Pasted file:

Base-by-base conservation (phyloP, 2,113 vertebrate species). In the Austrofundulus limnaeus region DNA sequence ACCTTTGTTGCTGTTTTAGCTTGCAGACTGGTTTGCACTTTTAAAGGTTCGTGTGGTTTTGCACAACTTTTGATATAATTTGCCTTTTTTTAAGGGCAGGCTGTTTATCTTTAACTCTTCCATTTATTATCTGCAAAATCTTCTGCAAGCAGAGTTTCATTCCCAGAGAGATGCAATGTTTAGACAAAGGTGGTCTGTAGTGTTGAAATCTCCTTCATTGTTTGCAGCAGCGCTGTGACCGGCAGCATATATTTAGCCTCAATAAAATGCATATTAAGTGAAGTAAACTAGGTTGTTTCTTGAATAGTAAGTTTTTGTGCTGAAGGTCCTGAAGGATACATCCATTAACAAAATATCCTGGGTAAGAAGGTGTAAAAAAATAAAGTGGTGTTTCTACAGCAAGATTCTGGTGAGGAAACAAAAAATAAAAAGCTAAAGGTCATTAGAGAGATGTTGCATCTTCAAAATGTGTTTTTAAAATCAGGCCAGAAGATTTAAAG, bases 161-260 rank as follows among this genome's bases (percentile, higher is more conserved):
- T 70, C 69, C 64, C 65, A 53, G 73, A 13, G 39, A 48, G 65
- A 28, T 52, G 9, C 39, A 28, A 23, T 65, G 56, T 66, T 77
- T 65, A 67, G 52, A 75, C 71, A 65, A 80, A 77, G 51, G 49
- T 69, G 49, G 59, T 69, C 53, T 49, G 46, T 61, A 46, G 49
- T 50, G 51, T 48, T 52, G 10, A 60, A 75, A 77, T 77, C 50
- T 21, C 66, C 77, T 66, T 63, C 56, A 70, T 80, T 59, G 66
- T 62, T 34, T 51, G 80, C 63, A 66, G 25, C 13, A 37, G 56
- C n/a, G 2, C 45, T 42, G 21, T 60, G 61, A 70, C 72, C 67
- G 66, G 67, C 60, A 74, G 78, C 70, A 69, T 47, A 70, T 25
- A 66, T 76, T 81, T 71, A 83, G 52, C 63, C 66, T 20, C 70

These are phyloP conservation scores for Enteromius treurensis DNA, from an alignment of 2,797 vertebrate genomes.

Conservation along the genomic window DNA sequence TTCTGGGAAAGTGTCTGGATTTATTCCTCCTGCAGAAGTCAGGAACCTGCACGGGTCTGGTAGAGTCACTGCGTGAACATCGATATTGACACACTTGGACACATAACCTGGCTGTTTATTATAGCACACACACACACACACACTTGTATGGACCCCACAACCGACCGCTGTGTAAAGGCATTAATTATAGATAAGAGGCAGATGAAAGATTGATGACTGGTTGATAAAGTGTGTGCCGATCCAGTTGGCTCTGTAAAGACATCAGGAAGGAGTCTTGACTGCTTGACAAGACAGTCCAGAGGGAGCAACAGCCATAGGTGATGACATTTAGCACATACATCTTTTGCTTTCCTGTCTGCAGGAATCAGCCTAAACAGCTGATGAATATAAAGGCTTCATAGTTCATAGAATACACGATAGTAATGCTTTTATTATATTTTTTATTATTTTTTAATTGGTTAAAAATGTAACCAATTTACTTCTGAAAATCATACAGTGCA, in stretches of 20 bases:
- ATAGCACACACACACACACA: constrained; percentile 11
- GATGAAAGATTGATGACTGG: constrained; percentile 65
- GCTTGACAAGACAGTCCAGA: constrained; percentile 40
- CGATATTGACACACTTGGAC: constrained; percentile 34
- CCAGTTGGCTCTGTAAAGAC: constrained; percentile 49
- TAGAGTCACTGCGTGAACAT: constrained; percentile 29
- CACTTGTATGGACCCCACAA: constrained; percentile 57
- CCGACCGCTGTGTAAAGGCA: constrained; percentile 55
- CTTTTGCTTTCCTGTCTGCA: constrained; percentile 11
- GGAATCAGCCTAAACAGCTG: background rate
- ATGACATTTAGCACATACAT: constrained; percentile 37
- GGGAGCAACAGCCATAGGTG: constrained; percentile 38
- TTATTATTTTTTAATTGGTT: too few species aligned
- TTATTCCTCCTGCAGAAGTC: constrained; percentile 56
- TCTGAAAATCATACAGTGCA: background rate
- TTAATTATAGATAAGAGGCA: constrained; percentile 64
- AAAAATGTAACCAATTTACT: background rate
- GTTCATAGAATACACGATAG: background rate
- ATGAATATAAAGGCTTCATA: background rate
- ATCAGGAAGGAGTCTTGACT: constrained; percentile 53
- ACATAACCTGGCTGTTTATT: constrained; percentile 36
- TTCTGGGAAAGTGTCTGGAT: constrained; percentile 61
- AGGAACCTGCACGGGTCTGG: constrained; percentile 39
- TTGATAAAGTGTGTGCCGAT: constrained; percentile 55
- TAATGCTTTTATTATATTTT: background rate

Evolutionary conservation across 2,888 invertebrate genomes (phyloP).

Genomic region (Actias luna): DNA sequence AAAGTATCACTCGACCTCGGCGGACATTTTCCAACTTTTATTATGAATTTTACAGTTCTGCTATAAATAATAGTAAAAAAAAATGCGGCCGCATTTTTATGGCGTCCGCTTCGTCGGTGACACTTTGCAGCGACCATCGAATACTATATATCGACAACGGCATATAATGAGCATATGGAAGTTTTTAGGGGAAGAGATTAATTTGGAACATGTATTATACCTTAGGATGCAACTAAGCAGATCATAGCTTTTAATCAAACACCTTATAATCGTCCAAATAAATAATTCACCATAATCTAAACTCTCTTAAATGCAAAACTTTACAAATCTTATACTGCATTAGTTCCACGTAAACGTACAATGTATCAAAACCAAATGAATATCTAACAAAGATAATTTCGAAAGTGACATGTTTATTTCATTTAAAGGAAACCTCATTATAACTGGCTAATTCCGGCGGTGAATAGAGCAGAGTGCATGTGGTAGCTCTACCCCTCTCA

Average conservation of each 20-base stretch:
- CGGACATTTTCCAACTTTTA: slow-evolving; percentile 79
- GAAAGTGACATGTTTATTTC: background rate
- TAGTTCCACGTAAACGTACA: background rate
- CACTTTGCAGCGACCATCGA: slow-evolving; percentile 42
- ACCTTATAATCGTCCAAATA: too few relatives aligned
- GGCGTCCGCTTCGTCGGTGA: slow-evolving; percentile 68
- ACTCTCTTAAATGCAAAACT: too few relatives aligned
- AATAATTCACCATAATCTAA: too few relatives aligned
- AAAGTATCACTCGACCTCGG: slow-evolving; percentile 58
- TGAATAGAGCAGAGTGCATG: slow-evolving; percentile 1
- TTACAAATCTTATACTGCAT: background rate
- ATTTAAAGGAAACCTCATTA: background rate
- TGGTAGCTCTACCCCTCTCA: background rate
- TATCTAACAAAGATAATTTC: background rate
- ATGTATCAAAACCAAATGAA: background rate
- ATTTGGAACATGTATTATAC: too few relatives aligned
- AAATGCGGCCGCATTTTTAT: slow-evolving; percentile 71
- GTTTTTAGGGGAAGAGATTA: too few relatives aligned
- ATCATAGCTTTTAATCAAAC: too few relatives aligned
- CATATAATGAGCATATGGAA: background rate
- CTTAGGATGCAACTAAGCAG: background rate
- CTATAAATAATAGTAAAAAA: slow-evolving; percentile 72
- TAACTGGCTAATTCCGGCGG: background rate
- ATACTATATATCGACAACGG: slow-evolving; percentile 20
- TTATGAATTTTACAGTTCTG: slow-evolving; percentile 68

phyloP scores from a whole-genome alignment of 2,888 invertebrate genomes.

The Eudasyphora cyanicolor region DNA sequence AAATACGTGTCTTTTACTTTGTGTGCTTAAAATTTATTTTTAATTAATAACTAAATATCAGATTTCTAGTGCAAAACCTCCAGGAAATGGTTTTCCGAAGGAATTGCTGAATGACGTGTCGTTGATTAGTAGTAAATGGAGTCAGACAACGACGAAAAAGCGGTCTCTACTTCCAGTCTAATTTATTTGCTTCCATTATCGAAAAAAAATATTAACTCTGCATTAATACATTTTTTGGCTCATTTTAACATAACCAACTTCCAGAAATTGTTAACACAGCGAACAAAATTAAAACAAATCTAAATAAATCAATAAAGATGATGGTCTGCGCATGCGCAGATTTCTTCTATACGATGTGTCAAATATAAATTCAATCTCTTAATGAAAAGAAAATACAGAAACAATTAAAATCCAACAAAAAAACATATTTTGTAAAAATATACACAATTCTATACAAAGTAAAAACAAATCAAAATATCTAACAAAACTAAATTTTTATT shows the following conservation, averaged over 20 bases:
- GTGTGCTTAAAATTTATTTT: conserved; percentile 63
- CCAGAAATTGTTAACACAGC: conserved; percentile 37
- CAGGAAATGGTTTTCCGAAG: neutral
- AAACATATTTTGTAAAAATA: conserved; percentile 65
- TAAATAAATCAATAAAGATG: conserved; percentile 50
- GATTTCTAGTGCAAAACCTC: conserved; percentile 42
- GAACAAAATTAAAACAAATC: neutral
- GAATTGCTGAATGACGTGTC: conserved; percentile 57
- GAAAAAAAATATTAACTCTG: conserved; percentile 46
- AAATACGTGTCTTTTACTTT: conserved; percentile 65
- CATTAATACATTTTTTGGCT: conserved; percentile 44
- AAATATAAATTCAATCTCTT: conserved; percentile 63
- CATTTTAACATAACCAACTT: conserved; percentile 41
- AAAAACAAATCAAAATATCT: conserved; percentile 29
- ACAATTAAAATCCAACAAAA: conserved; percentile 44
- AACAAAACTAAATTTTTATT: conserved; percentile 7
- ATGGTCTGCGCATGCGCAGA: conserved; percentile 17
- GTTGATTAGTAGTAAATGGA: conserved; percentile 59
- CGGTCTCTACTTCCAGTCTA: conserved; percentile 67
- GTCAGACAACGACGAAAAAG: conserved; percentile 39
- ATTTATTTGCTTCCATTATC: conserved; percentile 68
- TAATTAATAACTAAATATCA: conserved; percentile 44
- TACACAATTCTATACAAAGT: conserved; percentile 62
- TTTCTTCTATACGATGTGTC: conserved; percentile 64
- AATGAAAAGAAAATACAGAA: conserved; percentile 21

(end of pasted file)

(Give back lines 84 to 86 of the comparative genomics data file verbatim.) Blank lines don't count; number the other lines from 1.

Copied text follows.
- AACAAAACTAAATTTTTATT: conserved; percentile 7
- ATGGTCTGCGCATGCGCAGA: conserved; percentile 17
- GTTGATTAGTAGTAAATGGA: conserved; percentile 59